In the southern region of Nepal lays Chitwan National Park that has a very rich flora and fauna. Visiting the park you will have a great chance to spot deers, monkeys, wild boars, wild elephants, one-horned rhino and up to 500 species of birds. And if you are lucky, the endangered Bengal tiger will cross your path.
There are many ways to have a glimpse of the wildlife in the Chitwan National park. You can ride on a back of an elephant which we did but regret it enormously because of how bad the elephant were treated. The animals that you see from the elephant safari didn’t seem authentic, as they were put there for us, in the other word not really wild. You can have a jeep safari or do several days, a full or a half day hike. When we were there in 2014, we opted for a full day hike and we highly recommend it. Here is an excellent post about the different hikes you can do.
The Chitwan National park is known for its protection of one-horned rhinos, the Bengal tigers and the Gharial crocodiles. Although the park is home for about 120 Royal Bengal tiger we didn’t have high hopes of coming across one but we were hoping to at least be spotting some rhinos.
The best time for wildlife viewing is either during dusk or dawn. Since it was safest to walk towards daylight we woke up very early, to a very foggy morning. It was a special feeling walking towards a sleeping jungle (it was rather a forest of Salt trees) but it didn’t last long before the sun came over the horizon and the birds started their morning songs.
Our local guide climbed a tree to have a better view of the surrounding but all we saw were fog and grassland. And then we hiked deeper into the Nepalese jungle and were hoping somehow, from loooong distance, to have a glimpse of the Royal Bengal tiger.
A trace of a tiger!
No tiger so far but a fresh trace of a tiger. I am not sure if it is real?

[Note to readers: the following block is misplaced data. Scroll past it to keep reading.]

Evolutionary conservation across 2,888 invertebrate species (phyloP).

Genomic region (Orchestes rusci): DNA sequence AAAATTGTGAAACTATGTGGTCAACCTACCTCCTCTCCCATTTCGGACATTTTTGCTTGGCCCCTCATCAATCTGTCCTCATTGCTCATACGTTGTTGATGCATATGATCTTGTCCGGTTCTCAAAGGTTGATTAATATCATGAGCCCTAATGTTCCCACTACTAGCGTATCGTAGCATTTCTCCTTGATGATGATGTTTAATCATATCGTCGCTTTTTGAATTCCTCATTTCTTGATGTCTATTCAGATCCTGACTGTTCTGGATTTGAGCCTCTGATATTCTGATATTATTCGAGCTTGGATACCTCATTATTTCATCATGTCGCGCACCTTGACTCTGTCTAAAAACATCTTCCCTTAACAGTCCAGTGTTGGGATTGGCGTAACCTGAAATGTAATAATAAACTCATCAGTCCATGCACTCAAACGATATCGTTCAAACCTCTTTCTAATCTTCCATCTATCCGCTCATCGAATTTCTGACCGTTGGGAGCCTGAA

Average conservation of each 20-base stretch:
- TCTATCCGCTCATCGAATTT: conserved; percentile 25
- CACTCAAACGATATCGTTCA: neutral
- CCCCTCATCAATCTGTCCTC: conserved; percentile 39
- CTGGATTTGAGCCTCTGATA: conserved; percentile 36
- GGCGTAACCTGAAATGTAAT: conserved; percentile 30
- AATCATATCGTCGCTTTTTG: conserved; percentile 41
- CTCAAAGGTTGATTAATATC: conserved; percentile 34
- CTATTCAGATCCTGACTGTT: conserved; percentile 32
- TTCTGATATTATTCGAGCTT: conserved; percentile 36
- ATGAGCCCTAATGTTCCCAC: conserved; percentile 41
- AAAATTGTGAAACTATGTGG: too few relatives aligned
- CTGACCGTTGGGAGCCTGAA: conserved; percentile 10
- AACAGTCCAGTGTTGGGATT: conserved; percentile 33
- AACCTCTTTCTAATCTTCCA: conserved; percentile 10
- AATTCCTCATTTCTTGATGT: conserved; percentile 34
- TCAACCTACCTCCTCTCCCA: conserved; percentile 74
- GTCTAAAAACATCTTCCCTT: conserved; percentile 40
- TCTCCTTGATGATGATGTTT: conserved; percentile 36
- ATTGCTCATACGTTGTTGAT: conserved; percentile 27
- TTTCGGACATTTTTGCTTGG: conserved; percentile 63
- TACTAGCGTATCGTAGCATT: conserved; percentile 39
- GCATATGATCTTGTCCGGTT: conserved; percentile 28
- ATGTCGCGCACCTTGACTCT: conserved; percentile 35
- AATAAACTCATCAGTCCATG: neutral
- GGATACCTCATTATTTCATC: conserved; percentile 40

Ok so no tiger, but it was impressive being up-close to the Gharial, one of the world’s rarest crocodilian species.These endangered creatures have declined as much as 98 percent (there are about only 200 left!) due to hunting for traditional medicine and drastic changes to their freshwater habitats. Please read more about it here.
The Gharials are distinguished by their long, thin snouts.
We hiked for hours and came across wild boar and dears, a beautiful flying peacock and birds, but still no sign of rhinos. We walked through the high grass and then came to this area with thick beautiful white flowering bushes.
We almost missed it but then I saw something grey on the corner of my eye. And there it was. One-horned Rhino! Atlast!
About twenty metre away, hidden behind the bushes stands this massive Rhino eating calmly. David, I, two other french tourists and our two guides, we were all mesmerize by its presence. For about ten minutes we were observing this huge wild animal that we have been searching for all day.
Our guide said that the rhinos have difficulties to see very well, but they have excellent senses of hearing and smell. I wonder though if he knew that we were standing right there watching him? At least he didn’t seems to bother and just continue his day by walking away from us.
If he however for some reason chose to run for you, you have to know certain things. The first thing is that he can run as fast as 50km/h. The fastest man on earth run about 44km/h.
The best chances for survival is :
- Run in zig zag while dropping pieces of clothing.
- If you can, climb up on a tree.
Were were just few hours away from the civilisation. We were tired but very satisfied of the day in the Nepalese jungle. The feeling is really special when you hike for hours in search for wild animals in their environment and then when you do see them your heart beats like a drum. It was an epic day of hike!
For anyone going to Chitwan National park, I am not going to point finger but please choose this option of hiking instead of riding on a back of an elephant.